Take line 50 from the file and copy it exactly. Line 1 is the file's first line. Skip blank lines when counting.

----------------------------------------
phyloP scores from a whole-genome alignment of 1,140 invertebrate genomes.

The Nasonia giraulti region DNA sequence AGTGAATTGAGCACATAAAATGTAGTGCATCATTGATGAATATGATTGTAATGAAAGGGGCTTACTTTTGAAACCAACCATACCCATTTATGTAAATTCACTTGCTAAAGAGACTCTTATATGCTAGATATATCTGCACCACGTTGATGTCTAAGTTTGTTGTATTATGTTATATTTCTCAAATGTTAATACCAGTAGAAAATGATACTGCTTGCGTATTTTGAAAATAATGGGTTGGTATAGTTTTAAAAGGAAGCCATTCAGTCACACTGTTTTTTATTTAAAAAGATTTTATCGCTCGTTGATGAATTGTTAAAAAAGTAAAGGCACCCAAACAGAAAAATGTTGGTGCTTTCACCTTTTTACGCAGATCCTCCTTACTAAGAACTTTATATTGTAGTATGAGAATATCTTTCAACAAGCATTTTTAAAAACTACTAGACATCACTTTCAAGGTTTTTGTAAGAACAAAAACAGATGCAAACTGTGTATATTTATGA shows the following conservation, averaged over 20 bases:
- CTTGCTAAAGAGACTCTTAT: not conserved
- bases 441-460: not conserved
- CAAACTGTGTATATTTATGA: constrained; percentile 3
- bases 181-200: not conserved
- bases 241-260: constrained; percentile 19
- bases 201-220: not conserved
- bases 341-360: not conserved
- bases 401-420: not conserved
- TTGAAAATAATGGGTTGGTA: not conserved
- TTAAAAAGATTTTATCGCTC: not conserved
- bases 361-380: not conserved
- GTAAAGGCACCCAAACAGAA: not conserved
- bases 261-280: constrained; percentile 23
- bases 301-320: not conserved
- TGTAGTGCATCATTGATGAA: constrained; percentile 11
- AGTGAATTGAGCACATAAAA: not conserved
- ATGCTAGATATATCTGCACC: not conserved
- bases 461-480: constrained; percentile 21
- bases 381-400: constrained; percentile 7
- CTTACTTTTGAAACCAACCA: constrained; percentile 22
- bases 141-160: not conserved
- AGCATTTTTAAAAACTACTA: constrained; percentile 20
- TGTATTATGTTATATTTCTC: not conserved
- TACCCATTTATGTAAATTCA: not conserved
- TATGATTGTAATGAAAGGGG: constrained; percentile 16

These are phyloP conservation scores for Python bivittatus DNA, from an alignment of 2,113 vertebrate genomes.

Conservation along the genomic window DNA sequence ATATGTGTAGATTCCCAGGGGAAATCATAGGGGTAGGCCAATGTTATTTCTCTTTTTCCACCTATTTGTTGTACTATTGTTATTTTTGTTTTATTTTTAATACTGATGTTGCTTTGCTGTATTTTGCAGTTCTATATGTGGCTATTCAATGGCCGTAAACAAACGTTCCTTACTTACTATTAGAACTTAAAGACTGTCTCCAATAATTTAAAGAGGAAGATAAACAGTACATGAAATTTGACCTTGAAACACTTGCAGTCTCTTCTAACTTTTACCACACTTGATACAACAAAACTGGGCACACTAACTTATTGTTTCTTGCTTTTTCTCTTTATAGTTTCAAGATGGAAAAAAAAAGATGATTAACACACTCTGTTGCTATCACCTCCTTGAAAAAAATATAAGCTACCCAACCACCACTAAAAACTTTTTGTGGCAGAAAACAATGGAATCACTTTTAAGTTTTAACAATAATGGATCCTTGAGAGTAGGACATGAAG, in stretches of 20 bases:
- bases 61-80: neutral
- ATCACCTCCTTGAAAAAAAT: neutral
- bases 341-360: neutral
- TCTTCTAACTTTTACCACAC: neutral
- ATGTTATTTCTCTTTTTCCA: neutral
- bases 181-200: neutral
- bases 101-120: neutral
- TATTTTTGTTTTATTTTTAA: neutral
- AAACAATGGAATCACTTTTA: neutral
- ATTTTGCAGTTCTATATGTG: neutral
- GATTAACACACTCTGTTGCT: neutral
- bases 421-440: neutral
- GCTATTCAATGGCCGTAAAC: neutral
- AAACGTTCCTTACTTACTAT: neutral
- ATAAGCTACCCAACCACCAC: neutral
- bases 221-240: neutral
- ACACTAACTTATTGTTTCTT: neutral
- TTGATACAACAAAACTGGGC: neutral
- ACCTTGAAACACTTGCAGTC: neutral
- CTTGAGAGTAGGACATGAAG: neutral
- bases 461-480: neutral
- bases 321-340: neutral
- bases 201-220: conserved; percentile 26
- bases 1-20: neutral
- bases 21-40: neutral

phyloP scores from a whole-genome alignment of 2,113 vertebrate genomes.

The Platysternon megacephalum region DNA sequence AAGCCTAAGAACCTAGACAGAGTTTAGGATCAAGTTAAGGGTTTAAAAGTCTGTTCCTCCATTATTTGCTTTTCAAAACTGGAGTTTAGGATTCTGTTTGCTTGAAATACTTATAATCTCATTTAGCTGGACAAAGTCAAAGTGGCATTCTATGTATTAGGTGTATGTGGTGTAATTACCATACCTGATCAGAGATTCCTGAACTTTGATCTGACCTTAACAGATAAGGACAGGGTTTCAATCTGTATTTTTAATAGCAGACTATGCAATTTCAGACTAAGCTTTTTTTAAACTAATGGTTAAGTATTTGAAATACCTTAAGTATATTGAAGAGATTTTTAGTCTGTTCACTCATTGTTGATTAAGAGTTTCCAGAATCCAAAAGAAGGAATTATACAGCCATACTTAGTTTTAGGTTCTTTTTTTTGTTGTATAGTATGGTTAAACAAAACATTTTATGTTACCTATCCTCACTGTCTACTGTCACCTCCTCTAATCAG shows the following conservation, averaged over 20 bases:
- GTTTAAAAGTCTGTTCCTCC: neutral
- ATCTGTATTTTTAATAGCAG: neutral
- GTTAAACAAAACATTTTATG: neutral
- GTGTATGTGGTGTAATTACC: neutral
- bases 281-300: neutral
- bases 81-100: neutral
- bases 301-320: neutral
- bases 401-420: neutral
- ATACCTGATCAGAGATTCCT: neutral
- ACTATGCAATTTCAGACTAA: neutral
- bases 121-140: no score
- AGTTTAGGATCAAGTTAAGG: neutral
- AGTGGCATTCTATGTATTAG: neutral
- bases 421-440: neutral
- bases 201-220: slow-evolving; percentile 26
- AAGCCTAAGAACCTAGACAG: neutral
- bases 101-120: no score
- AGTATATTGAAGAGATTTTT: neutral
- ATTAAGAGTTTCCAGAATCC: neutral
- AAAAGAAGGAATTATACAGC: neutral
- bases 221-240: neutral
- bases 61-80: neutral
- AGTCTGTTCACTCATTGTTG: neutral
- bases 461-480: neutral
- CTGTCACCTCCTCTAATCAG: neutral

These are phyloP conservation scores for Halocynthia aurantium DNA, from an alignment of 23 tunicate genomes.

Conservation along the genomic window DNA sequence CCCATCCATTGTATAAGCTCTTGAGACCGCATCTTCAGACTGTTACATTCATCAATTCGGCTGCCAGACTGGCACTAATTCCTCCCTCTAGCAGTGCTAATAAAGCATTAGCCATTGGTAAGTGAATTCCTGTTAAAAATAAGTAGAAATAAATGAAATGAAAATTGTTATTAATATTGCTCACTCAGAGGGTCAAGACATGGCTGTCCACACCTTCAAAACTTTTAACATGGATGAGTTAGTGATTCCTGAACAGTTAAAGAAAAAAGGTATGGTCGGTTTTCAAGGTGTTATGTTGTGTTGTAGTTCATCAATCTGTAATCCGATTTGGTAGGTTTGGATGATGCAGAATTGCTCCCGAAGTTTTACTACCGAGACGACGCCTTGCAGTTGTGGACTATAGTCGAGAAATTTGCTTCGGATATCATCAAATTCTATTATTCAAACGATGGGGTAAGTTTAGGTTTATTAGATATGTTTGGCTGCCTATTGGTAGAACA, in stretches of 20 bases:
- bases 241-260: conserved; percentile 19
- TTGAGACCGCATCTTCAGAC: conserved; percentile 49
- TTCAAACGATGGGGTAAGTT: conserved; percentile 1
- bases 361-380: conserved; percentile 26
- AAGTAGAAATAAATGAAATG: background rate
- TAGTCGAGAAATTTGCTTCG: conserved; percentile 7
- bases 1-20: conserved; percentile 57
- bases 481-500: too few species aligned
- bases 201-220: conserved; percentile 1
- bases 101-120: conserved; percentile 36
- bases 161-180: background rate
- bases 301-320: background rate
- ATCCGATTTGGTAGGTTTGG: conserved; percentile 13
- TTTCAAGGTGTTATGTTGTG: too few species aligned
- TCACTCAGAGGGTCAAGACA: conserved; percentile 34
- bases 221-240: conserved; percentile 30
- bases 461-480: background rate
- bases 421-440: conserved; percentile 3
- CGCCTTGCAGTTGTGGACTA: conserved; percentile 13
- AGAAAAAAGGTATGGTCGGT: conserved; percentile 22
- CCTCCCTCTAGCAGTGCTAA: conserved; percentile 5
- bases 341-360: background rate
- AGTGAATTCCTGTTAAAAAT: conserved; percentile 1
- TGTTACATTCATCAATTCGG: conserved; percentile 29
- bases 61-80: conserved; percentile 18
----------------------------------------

- bases 461-480: neutral